A proud and witty man, with many clever visions.   – Elaine Senecal

Allen was a treasure to us all and a mentor to many of us. A true visionary and certainly one of the most generous people I have had the pleasure of calling a friend. The grace and zest with which he lived his life is a model we should all strive for.  – Judy Wood

Allen was one of the most beautiful people I have even known. We completed our master’s in French at the same time, and I emulated his fervor and creativity. He sang beautifully in French and was often very funny.   – Lauren Osepchuk

Allan was truly a visionary and a trailblazer… he opened the possibility for all of us to dream big dreams.   – Jannemieke Keener

Allen taught me more about business then I could have ever learned in any school and more about life than I could ever learn in a million lifetimes. He was a mentor, a father figure, and a great friend to me.   – Matthew Salvas

Allen hosted me over ten years ago when I was a chaperone to a group of French students. That was the beginning of a long and enriching friendship. We built up a special way of communicating, an odd mixture of English, French, and idioms. He taught me more than any other English speaker I have known, but most of all, he was a genuine friend.
– Céline Barré

I always admired Allen for his business acumen and unique insights that reduced the complex to the comprehensible. I remember his warm smile, zest for life, and the ease with which he shared compelling stories.    – Peter DeHaan

[From Connection Magazine October 2010]

Dan L’Heureux: The Man Behind the Scenes

By Steve Michaels

Dan L’Heureux, the man behind the scenes, is usually traveling. He is busy attending to the details of the conferences and meetings held throughout the country for many of the telemessaging industry’s various user groups and regional meetings. Dan, who is the executive director for eight such groups, finds his job not only rewarding but also fun.

In 1977, Dan started a telephone answering service in Minneapolis with a cordboard and high hopes for business success, which he achieved twenty years later when he sold his business of over 1000 accounts. He decided to retire; he got into sports car racing, where he won the SCCA (Sports Car Club of America) central division champion in 1996.

Taking on the role of event coordinator happened by chance, says Dan. He was racing in Phoenix the same weekend that SNUG (Startel Network Users Group) was having their annual meeting. He stopped by the event to visit old friends and was approached by a couple of board members to help facilitate their conference – and the rest is history.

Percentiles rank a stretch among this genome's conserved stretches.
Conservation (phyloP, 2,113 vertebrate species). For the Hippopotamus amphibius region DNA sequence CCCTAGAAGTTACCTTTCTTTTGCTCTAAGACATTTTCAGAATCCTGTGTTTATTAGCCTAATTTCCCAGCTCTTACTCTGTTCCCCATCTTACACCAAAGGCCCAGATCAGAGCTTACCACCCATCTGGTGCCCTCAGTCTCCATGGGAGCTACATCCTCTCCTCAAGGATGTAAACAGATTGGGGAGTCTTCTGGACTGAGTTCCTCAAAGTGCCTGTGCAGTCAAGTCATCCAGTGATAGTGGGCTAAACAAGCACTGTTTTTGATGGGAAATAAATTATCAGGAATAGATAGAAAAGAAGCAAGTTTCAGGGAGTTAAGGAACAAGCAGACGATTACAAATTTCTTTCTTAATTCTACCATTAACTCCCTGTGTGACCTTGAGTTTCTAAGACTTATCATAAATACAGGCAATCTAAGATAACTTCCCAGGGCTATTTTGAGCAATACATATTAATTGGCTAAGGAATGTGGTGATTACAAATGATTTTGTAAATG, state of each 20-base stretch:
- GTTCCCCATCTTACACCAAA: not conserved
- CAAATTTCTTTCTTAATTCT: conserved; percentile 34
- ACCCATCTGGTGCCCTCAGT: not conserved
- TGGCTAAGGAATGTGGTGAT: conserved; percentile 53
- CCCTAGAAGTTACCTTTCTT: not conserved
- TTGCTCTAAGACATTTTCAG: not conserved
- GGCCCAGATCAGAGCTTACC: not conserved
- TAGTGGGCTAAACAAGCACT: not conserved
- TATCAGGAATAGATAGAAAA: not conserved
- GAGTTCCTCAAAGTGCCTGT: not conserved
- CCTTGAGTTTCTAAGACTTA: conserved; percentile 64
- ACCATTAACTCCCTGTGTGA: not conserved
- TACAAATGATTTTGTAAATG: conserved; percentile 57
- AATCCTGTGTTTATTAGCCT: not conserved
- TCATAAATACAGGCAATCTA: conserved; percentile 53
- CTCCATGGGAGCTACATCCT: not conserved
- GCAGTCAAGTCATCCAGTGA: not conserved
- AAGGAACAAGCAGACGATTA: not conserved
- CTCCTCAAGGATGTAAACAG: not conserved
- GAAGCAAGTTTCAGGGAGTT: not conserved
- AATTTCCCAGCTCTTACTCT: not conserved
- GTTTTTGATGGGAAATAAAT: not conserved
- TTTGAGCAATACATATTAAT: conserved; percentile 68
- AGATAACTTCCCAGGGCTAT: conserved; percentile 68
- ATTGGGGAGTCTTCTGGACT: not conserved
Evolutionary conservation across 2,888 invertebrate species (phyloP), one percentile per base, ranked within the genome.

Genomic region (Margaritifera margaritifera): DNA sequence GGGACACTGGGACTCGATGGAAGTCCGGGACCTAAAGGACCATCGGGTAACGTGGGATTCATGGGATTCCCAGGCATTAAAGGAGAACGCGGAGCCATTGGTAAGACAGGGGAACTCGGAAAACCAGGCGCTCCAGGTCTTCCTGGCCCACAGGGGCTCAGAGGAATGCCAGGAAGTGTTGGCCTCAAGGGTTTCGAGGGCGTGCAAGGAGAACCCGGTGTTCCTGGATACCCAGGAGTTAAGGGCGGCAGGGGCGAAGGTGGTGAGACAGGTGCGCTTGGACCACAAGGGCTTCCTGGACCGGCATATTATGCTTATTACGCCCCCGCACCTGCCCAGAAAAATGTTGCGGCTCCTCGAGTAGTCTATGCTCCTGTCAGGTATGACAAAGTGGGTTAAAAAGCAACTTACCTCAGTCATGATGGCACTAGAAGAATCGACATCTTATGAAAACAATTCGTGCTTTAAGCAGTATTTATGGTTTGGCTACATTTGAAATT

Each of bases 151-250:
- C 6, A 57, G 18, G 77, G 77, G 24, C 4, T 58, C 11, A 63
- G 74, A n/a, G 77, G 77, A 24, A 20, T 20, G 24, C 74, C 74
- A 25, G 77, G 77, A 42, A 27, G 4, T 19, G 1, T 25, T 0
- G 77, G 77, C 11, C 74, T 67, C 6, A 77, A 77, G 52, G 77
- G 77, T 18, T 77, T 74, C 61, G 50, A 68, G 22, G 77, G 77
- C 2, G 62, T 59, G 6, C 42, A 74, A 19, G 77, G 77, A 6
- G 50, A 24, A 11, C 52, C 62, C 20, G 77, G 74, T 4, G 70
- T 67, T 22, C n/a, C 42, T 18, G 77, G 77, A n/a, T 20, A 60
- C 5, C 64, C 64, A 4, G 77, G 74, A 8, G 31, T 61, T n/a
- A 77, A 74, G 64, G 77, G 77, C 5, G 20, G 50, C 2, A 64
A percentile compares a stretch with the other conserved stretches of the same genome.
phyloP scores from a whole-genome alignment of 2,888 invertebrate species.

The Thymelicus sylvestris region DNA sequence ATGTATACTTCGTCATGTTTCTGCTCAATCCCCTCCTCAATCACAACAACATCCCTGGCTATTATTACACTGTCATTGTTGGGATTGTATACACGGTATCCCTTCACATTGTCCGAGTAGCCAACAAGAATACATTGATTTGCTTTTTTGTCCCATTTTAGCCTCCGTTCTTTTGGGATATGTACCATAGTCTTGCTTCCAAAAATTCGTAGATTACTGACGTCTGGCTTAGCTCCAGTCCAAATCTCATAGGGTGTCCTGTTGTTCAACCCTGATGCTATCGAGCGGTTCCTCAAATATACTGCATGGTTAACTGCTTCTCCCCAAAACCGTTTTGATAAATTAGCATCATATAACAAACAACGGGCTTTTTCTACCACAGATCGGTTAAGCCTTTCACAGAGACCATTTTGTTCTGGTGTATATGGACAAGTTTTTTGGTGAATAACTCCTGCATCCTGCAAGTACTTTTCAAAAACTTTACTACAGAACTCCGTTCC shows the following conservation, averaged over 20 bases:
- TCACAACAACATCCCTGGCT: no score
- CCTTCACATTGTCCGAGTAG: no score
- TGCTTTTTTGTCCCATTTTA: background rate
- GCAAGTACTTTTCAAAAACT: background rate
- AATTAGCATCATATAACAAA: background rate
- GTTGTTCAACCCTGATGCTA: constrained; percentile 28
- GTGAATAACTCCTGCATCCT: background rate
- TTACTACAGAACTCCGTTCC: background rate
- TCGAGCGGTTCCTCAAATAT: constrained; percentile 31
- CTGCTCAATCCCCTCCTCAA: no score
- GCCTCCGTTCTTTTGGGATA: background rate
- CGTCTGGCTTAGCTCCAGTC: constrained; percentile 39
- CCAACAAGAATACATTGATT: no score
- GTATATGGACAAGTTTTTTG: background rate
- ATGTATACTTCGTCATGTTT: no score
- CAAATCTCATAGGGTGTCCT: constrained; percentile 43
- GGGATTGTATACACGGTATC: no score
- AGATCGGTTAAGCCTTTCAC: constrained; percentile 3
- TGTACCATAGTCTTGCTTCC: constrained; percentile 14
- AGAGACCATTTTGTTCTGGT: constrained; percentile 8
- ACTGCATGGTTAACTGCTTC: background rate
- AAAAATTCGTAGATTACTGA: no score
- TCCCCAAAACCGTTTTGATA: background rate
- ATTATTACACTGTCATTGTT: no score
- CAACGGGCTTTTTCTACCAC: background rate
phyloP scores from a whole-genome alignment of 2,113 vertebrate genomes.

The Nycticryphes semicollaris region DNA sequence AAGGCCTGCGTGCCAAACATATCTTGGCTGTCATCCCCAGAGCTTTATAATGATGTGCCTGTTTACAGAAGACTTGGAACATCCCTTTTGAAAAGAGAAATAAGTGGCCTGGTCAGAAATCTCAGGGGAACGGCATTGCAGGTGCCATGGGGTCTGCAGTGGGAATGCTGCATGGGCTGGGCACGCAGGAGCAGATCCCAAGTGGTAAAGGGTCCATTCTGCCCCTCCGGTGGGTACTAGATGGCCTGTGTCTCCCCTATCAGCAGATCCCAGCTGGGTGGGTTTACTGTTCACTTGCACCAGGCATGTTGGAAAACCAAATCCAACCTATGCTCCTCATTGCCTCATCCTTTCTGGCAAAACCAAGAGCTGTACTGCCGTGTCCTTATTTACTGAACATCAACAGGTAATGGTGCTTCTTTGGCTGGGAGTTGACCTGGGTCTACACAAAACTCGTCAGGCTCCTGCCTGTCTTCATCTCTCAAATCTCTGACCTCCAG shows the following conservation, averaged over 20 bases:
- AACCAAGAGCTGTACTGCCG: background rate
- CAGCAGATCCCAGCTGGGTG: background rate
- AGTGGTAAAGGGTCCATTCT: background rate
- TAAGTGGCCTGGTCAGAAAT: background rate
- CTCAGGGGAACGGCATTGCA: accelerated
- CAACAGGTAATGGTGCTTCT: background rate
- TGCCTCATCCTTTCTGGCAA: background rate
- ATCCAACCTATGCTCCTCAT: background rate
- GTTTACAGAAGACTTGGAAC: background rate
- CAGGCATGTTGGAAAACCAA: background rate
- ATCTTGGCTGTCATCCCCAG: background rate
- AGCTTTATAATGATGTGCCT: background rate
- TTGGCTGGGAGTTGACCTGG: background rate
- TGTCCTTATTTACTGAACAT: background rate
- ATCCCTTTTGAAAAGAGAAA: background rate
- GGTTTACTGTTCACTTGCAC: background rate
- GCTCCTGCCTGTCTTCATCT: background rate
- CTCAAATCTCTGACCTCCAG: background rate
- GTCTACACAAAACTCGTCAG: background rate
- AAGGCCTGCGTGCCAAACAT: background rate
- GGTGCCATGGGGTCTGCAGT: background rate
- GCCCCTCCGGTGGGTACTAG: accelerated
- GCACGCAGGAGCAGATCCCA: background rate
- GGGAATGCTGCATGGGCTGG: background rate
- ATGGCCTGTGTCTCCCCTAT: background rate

Dan started with SNUG in 1999 and along the way other groups approached him. Dan now represents eight industry groups: four regional associations and four user groups. The regional associations are WSTA (Western States Telemessaging Association), STA (Southern Telemessaging Association), ASTAA (Atlantic States Telephone Answering Association), and GLTSA (Great Lakes Telemessaging Services Association, Inc.); the user groups are SNUG, TUNe (Telescan Users Network), PIN Users Group, and OEO (Onvisource Equipment Owners).

Dan’s responsibilities vary depending upon each group’s needs. While his title is executive director, he also does administrative, meeting planning, and background work for the groups, along with finding the appropriate locations for the meetings. The decision of where an event will be held is usually up to the board, but Dan scouts out two to three possible meeting sites and does the legwork so they can act accordingly. This includes determining the feasibility of the attendee’s ease of travel, location availability, and overall site package. He also does the negotiating with the locations to get the best possible rates, and he makes sure that the individual conferences are budgeted efficiently and then run according to that budget.

Dan says that it has been a real treat to still be involved with the industry and its members. He was active in his user group when he owned a call center and became convinced of the benefits that can be gained from attending such a meeting. Dan says, “No matter how much you put in, you always get more out.”

Dan indicated that he did not solicit any of the groups for business; each one approached him via word of mouth recommendations. “Every group has its flavor and what it is used to having,” says Dan. He tries to merge the process of hotel and food selection with programming that fits the flavor of a particular association; it’s all about adaptability.

While Dan notes that there has been a reduction in attendance to some meetings, he thinks that reduction is mostly due not to the economy but to “fear” of the economy. People that Dan has talked to throughout the industry say their call volumes are down, but in many cases they have made up for it with new business or different types of business. Certainly, people are in a “wait-and-see” mode and have been for the past year. Hesitation in the economy seems to have a domino effect, and Dan feels that this is as much of an issue as anything else.

According to Dan, people come to the regional events because they can usually drive to them, they are affordable, and they can bring staff members that they might not bring to other events. Mr. L’Heureux indicates that the programming changes from year to year because of the changes in each association’s volunteer board, the economy, equipment changes, new services and features being offered, and an always-changing client base of members. Dan says that you can’t bring the same content year after year to a group and expect it to be successful. The message has to be constantly updated to make sure that what is available in substance as well as features are of value to its members.

[From Connection Magazine March 2010]